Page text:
Topography has a major effect on the spreading of wildfires. Area contours, elevations, and slopes influence wind and temperature conditions. Landscape barriers, such as cliffs, rocks, boulders, or bodies of water all help to determine the path of the wildfire. Elevations impact the winds and moisture in an area. Land contours and the steepness of slopes directly relates the speed of a fire. When a fire begins at the bottom of a steep slope, the flames below pre-heat the the fuels above the fire. The result is the fuel catches fire and spreads more quickly.   
This is illustrated in this next type of fire triangle:


These two charts illustrate the essentials in the life of a fire, so we made our own Fire Triangle Charts for our Wildfire Chart Center.
First, I drew a large triangle on sheet of tagboard for each child. Then I wrote the element names in their proper place.

Next, I gave them two sheets of mini pictures to color. We discussed each picture and their placement on the fire triangle:


Then each child chose a picture to cut out and placed it in the proper area of their triangle. You can have the children pre-sort the pictures into their proper categories before gluing if you like but since we have a small group, I just gave them the picture sheets to color and cut then guided them on an individual basis when necessary.    
 



They QUICKLY filled their fire triangles:


They all did a GOLD STAR job!!!



Now for your FREEBIE!! I put together a picture sheet for your babes to make their own fire triangle. You can get it here at our Teacher’s Notebook store:

 Build a Fire Triangle Chart FREEBIE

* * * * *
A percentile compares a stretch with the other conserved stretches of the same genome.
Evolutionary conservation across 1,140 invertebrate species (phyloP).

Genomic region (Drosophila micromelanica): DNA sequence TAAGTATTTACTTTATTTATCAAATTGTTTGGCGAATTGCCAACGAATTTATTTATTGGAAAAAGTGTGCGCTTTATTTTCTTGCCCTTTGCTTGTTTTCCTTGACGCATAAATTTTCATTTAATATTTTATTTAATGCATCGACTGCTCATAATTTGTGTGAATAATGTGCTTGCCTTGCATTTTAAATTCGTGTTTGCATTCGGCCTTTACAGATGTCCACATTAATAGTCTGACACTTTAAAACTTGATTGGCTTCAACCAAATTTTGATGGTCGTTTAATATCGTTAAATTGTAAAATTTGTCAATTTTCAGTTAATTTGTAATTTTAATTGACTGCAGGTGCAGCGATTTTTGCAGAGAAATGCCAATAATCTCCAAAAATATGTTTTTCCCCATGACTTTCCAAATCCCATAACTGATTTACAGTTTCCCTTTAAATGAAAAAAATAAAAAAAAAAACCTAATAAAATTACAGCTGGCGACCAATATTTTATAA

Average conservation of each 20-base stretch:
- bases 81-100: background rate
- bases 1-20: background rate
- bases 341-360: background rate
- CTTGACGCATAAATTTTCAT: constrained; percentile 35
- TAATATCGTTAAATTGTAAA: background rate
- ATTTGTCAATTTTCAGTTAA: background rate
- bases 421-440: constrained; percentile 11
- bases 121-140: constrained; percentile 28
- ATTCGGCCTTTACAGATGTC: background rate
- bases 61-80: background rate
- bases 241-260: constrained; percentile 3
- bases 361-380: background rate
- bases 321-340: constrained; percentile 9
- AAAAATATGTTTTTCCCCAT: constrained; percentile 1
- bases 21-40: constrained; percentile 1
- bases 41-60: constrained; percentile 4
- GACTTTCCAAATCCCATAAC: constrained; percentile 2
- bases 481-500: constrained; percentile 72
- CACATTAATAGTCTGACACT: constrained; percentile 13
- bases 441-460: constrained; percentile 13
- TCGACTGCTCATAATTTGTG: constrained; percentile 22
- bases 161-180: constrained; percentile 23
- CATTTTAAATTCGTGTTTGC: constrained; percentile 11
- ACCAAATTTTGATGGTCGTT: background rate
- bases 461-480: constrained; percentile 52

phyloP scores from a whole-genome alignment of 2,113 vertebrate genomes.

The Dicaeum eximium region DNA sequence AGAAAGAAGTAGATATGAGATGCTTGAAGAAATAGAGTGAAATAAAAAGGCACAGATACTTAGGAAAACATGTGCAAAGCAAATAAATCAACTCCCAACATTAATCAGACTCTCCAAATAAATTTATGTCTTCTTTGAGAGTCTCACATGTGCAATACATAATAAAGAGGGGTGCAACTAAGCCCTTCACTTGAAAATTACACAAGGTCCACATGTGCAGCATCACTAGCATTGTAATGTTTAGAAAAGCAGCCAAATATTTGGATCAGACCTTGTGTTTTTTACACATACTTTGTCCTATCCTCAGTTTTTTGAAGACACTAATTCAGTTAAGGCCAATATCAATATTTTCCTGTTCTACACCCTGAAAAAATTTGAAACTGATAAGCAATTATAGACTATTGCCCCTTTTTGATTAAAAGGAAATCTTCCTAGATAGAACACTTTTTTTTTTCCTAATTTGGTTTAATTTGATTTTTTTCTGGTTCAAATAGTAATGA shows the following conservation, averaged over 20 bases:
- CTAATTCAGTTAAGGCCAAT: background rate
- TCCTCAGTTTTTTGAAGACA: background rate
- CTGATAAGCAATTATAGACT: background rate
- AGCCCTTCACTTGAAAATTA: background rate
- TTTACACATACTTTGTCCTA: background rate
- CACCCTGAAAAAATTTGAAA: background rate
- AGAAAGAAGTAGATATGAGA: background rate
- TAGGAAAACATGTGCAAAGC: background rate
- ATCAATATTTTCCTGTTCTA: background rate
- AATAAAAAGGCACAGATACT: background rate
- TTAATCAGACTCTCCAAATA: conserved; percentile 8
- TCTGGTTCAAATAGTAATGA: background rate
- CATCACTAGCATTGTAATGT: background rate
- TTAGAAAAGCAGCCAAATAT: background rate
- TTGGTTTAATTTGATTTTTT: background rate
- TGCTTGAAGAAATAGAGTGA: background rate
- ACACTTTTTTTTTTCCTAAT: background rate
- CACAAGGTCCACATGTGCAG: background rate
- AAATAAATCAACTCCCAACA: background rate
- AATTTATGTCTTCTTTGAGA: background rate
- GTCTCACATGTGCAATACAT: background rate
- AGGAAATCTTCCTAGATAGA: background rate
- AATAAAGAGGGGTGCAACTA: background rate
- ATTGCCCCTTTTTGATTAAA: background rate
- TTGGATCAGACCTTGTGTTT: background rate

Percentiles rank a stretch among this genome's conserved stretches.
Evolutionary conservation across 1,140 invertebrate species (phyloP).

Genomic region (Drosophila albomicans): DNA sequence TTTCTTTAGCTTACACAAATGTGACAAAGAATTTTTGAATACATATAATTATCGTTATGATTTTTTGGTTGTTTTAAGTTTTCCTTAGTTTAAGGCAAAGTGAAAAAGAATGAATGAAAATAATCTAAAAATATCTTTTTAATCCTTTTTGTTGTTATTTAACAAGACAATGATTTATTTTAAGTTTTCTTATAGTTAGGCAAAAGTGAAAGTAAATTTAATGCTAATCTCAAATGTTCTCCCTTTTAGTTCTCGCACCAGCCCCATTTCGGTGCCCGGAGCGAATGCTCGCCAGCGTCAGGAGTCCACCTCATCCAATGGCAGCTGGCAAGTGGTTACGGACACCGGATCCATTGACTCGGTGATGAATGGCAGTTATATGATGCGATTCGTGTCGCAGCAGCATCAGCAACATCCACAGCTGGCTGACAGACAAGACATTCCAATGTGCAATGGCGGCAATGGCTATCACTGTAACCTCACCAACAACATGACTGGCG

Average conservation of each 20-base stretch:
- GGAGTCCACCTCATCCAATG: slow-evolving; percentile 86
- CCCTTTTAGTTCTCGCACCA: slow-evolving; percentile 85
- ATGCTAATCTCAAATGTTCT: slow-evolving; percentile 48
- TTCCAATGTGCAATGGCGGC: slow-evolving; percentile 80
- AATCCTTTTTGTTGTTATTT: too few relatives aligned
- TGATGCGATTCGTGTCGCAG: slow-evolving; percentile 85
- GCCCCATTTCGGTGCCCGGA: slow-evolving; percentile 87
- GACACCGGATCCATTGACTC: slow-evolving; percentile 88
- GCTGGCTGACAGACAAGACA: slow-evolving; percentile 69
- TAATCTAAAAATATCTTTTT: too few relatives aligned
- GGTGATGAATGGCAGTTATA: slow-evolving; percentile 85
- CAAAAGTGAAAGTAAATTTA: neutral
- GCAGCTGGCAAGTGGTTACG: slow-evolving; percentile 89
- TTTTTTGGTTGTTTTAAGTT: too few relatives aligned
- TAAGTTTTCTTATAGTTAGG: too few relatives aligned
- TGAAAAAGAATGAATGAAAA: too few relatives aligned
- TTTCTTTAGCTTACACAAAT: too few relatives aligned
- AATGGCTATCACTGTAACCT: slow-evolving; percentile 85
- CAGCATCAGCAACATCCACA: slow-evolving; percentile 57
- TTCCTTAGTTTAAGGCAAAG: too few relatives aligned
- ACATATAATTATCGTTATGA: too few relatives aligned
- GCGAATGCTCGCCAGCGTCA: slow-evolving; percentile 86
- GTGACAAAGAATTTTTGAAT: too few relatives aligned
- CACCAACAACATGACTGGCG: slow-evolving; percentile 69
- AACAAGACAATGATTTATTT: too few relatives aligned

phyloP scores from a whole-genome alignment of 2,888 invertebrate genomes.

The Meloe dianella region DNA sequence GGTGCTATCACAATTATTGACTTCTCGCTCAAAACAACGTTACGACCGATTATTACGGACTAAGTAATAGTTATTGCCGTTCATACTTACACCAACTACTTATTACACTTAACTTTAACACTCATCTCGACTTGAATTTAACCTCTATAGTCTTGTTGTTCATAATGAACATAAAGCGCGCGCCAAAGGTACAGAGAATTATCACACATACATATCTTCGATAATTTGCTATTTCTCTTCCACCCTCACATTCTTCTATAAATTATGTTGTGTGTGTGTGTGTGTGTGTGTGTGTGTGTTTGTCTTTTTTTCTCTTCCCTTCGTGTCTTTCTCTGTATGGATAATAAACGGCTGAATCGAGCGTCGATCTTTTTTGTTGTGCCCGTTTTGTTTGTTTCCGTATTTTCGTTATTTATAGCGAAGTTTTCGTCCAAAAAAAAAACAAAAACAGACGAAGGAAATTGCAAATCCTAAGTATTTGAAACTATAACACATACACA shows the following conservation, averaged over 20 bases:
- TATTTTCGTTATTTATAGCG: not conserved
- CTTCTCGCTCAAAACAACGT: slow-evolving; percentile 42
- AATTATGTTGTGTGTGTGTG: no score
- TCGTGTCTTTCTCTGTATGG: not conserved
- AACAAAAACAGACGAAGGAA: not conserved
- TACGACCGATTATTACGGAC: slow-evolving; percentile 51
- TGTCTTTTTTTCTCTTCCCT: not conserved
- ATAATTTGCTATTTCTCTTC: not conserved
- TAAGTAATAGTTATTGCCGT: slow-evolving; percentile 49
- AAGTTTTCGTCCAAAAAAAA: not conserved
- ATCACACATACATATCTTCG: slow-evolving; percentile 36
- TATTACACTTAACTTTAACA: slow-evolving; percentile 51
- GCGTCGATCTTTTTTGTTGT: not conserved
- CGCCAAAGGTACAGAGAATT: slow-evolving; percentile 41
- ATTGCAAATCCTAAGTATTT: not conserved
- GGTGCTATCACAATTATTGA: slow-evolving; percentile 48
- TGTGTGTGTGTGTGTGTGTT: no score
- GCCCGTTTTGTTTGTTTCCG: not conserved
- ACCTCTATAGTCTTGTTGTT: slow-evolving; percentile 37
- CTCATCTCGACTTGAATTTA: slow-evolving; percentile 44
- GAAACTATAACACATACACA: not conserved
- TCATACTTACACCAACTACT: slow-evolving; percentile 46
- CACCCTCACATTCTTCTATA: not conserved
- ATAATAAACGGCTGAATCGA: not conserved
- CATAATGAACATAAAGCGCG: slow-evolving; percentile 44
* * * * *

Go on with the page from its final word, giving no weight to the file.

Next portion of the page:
Here are some links for more Wildfire information, guides, charts and activities:

Smokey Patrol PDF 

Wildfire Activities – Scroll down to Section 2

Fire Triangle Activity Sheet – Older Elementary

Fire Facts Activities and Aps

Tennessee Wildfire Prevention Guide PDF

Ignition Graph PDF – High School – Adult

The Force of Fire Primary PDF 

Minnesota Wildfire Prevention Lesson Plans PDF 

Firewise Guide for Arizona PDF

The Science of Fire

Fire Regimes of the Conterminous United States

Wildfire Fighter Jargon


Well, hope you enjoyed learning about the fire triangle in Part 2 of our Smokey the Bear Forest Fire Safety Unit! Be sure to come back again for Part 3 and MORE FREEBIES!!!

Classroom Freebies Manic Monday

Freebie Fridays

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Comments
  1. This is awesome! We love learning about the science behind how things work. I love the freebie and the lesson, pictures, it's all fantastic! Thanks for sharing and linking up at Favorite things Friday! Hope to see you again this week!

  2. CS Calkins says:

    Many thanks for stopping by once again, Rebecca!!! I stopped by but could not find the Fav Things Friday's recent party. Hopefully I will be able to find it soon!

  3. Jennifer A says:

    I love your experiment, such a good idea! I'll have to do that with my kids, thanks for sharing such an awesome freebie too!

  4. CS Calkins says:

    STOKED you enjoyed our post, Jennifer! I hope your babes enjoy their game and have fun learning about the fire triangle! Many thanks for stopping by and we hope you visit us again soon!

  5. This is so much fun and they will remember lessons like this for a long time! Thank you for including a freebie, and all of the wonderful learning resources. So glad that you linked up with #SocialButterflySunday this week! Hope you will link up again this Sunday 🙂

  6. CS Calkins says:

    Once again, many thanks for visiting us, Kelly! Hoping you get lots of activity fun with your babes from this unit!